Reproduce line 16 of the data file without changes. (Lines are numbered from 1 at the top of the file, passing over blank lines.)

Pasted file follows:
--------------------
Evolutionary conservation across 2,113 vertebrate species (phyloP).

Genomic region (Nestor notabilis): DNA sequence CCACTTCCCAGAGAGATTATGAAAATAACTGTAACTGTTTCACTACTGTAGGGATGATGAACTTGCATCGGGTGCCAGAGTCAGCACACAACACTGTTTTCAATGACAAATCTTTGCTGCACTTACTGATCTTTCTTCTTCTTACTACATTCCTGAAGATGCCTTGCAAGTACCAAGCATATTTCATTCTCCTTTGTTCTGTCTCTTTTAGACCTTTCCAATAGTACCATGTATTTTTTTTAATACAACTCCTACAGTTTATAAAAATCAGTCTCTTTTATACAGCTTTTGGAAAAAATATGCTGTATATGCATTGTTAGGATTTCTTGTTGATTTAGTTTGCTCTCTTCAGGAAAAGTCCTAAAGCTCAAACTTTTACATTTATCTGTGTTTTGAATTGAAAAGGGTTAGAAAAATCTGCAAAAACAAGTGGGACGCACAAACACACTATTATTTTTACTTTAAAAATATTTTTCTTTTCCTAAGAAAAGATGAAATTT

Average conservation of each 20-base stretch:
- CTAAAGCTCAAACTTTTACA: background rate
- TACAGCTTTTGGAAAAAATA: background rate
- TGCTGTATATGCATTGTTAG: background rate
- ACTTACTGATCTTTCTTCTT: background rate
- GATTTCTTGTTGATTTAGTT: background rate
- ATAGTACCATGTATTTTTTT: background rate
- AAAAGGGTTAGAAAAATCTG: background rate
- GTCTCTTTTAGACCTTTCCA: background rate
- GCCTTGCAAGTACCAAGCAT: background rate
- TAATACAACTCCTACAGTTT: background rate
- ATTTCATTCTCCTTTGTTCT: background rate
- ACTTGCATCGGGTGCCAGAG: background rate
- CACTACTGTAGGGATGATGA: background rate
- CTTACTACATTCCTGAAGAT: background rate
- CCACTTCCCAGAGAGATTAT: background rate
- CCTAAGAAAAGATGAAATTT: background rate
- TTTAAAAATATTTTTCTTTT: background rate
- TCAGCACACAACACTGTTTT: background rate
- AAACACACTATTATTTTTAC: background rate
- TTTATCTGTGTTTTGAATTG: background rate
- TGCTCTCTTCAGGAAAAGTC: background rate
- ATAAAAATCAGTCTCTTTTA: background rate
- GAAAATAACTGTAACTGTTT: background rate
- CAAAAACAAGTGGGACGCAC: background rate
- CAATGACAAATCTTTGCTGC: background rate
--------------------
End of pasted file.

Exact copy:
- CACTACTGTAGGGATGATGA: background rate